He will return to Haiti this summer – a country that was struggling even before the devastating January earthquake that killed thousands of Haitians, including Victor’s mother – and try to change his country from within.”  Read the whole story here.

We are inspired by all that Jean André has endured and all he does!  And we are delighted that everybody else now knows what a happenin’ person Cassie is!

Annie (left) and Taylor, some of my fellow volunteers, at the Spring Party

Last night ELAW hosted its annual Spring volunteer appreciation party.  The night was filled with tasty food, good friends, and the always anticipated speech from the Executive Director Bern Johnson.

I have been volunteering with ELAW since last fall.  I first heard about ELAW in one of my environmental studies classes at the University of Oregon, when Bern and staff attorney Jen Gleason came to speak about the field of environmental law.  To tell you the truth, I was pretty surprised that a place doing the type of work ELAW does is based in Eugene.  I couldn’t pass up a chance to ask Bern if they had any volunteer/internship opportunities.  I was put in contact with Lauren and, well, the rest is history.

Over the past two terms I have received credit through the environmental studies program for my work at ELAW.  Yesterday, before the party, I gave my final presentation to my advisor on my experience with ELAW.  During my presentation I was asked to address how working at ELAW connects to my environmental studies major.  At first, this seemed like a question that would take no thought.  Everything I have done at ELAW connects directly to the goals of the environmental studies program, whether it’s research into bonefish habitats in Belize, or helping Lauren around the office and gaining non-profit management skills.  But the more I thought about the question, I started to realize my presentation on ELAW was the final step in coming full circle and gaining a true environmental studies experience.  From first hearing Bern and Jen speak in my environmental studies class, to volunteering and getting credit,  and finally, to presenting on my work at ELAW to my advisor and fellow students, who will hopefully be interested in coming to help out ELAW themselves.

I plan on attending many more volunteer parties in the future, because this experience is too good to pass up.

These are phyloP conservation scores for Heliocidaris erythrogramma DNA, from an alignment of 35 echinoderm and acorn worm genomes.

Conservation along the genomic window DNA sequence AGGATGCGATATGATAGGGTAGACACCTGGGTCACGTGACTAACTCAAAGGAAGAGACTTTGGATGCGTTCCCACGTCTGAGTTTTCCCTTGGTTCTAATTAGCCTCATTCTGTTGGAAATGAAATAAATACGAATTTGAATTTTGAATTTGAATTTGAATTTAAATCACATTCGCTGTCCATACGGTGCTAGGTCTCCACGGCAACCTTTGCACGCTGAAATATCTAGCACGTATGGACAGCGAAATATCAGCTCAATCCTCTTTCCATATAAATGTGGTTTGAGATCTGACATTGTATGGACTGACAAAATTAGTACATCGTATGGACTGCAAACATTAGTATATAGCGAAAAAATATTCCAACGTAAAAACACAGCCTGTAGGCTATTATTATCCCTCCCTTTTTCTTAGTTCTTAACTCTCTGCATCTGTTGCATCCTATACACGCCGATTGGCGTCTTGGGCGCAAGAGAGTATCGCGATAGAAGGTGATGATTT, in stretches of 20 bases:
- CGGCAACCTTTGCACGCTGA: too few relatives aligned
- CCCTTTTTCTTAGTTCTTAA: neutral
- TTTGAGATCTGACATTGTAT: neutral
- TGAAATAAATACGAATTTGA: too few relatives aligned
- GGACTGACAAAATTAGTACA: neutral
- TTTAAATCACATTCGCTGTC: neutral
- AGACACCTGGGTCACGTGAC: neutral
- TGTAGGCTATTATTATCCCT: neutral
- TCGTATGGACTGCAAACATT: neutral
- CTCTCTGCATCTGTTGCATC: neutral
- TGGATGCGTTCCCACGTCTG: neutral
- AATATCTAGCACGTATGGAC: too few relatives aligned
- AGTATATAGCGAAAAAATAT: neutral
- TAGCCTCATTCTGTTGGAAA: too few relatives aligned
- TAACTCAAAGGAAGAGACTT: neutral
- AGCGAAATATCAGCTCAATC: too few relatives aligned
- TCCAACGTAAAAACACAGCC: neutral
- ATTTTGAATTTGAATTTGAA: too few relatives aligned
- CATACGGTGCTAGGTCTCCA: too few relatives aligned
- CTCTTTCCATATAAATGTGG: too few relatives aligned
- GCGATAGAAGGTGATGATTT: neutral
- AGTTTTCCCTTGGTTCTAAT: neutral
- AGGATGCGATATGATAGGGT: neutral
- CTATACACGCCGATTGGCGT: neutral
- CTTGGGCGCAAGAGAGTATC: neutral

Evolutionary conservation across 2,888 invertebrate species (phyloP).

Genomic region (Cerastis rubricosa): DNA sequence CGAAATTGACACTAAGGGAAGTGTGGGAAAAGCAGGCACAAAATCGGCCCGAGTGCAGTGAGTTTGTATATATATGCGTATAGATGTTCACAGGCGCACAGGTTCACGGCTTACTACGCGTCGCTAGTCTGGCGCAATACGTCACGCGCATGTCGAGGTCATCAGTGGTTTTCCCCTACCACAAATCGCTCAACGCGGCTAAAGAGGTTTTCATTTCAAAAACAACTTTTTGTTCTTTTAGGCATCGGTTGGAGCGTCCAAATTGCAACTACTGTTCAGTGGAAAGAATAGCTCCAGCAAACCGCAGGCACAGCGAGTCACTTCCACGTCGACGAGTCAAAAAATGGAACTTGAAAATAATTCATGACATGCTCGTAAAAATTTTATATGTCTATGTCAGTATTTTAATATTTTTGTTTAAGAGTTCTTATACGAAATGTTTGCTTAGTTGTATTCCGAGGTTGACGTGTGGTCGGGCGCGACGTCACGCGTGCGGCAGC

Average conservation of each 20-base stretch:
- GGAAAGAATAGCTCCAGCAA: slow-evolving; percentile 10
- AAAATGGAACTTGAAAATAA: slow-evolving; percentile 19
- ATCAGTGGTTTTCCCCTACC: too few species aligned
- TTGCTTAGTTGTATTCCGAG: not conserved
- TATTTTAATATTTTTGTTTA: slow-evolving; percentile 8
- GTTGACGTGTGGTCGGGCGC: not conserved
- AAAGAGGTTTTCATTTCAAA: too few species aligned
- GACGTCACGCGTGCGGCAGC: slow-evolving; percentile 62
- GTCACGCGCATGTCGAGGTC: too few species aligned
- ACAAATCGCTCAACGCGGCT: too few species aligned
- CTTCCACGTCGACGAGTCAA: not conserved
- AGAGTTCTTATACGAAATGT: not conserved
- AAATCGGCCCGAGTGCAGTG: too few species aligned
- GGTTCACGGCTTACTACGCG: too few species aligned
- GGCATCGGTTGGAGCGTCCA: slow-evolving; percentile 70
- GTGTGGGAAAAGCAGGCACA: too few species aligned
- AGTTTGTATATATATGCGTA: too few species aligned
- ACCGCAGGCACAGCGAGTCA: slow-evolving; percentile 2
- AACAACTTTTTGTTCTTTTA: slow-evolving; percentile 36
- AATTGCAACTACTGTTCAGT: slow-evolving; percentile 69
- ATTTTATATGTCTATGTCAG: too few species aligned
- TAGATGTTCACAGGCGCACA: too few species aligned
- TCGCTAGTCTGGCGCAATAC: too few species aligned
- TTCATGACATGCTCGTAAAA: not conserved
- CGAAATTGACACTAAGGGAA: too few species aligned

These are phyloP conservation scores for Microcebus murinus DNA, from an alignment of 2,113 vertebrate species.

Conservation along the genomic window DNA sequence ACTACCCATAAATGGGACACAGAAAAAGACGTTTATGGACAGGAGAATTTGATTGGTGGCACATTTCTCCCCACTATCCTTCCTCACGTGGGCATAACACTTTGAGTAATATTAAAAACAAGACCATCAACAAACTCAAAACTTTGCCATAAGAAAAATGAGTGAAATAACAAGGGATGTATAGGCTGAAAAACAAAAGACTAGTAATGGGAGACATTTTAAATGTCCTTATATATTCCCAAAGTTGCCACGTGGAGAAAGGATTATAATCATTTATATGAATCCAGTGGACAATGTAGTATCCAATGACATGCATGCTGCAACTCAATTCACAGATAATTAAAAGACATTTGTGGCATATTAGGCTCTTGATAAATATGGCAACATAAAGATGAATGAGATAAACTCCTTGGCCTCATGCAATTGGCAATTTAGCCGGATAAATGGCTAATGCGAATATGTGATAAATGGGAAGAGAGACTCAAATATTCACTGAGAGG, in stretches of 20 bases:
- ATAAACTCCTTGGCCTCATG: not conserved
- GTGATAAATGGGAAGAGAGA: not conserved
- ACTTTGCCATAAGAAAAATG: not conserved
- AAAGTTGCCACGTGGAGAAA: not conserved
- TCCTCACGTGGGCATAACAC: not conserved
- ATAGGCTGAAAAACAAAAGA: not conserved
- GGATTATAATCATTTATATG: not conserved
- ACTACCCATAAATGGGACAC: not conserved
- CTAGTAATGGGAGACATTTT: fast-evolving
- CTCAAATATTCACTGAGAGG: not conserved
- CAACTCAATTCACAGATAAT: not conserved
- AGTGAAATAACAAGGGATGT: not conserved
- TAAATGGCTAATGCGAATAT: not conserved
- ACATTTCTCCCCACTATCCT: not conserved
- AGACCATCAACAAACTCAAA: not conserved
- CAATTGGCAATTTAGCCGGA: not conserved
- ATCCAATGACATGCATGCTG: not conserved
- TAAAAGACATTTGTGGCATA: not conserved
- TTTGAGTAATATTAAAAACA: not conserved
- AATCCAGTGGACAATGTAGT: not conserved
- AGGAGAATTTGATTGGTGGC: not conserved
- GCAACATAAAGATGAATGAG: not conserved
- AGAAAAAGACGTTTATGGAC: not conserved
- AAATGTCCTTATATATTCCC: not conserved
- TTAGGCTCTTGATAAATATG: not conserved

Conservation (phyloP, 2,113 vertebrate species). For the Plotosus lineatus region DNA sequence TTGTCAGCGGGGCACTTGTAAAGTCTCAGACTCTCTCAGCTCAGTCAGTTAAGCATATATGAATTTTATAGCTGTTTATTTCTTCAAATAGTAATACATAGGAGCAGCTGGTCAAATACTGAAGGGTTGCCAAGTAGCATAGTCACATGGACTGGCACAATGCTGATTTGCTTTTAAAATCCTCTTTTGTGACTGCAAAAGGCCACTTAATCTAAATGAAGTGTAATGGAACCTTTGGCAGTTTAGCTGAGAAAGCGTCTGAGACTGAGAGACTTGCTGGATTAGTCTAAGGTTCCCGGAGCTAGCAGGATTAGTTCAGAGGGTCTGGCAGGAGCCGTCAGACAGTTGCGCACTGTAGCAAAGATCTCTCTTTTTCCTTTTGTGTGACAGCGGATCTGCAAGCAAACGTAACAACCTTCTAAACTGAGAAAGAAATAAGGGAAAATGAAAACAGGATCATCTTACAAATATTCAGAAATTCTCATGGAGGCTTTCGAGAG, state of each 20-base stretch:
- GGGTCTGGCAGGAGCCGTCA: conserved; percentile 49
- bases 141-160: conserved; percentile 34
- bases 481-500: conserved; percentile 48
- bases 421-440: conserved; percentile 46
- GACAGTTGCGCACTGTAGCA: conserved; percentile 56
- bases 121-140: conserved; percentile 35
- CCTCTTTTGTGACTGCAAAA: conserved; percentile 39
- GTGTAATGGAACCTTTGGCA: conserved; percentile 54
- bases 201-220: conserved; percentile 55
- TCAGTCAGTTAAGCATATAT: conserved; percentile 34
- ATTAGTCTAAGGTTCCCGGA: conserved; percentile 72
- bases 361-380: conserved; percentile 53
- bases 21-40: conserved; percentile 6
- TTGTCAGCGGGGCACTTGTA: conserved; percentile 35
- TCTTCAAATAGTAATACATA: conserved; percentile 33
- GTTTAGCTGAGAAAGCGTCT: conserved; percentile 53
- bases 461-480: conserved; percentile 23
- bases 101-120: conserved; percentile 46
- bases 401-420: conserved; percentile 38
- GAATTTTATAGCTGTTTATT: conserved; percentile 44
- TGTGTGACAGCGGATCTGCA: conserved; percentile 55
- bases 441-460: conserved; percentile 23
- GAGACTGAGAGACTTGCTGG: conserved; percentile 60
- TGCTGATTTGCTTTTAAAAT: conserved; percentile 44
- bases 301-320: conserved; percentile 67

Jake Abrahams
ELAW volunteer

[Editor’s note: Jake has volunteered more than 100 hours in the past six months!  We have been thrilled to have him help out and hope he’s going to stick around . . .]

Ashley White

Ashley White

We are excited to welcome Ashley White to the ELAW office for the summer.  She will be working with our lawyers and scientists for the next few months, helping on a variety of research projects.  Ashley was recently awarded an Oregon State Bar Public Honors Fellowship for her work with ELAW this summer.

I asked Ashley “Why did you want to spend your summer volunteering at ELAW?”and she responded with this eloquent description of why she is here and what she is doing:

I am a third year student at Willamette University College of Law, and am in the process of completing a certificate in International & Comparative Law. As a law student interested in contemporary global environmental issues, a summer legal internship with ELAW seemed like a perfect fit. I wanted to spend my summer further developing practical legal skills that I could apply in a future career, ideally for a public interest organization dedicated to international development, human rights, and environmental compliance. ELAW encompasses all of this, and more!

Within the first three weeks, I had the opportunity to complete research projects involving diverse environmental issues in Papua New Guinea, Ghana, Peru, and Taiwan.  Already, my internship with ELAW surpassed all of my expectations. It is such an enriching opportunity to assist a devoted network of advocates throughout the world whom are working together to achieve the same goal in advancing environmental responsibility.  I could not have asked for a more rewarding summer experience.

We are all thrilled to have Ashley here working with us.  She has agreed to write blog posts about her work this summer, so stay tuned!

Rita Radostitz                                                                                                                            Outreach Director

As promised, here are some of the fabulous photographs of Thuli Brilliance Makama from the Goldman Prize ceremony.  Thanks to ELAW Staff Attorney Liz Mitchell for all photos (except the photo of Thuli with the Ouroboros – which was provided by the Goldman Prize organization.)

Goldman Prize CeremonyThuli & ELAW staff

Thuli Makama with Goldman Prize

On this Earth Day, we invite you to join us in congratulating Thuli Brilliance Makama on winning the Goldman Prize!

Thuli is the only public interest environmental lawyer in Swaziland and is the Director of Yonge Nawe (SiSwati for “you too must conserve the environment”) an organization committed to environmental justice.  She has done fantastic work and risked everything to give citizens a voice in protecting Swaziland’s environment. You can read more about her great work here.  We are gathering messages of congratulations from around the world and will present them to Thuli before she returns to Swaziland next week.  If you wish to add a message, please  click here.

If the above link doesn’t work with your browser, just post a note in the comments section below and we’ll forward it on to Thuli.

What a great way to celebrate the 40th Anniversary of Earth Day!

Receive notifications of new blog posts by email.

Join 151 other followers

Subscribe to ELAW e-news:

Receive breaking news in your inbox. Sign up now!

Donate to ELAW!

Find us on Facebook:

Follow us on Twitter:

%d bloggers like this: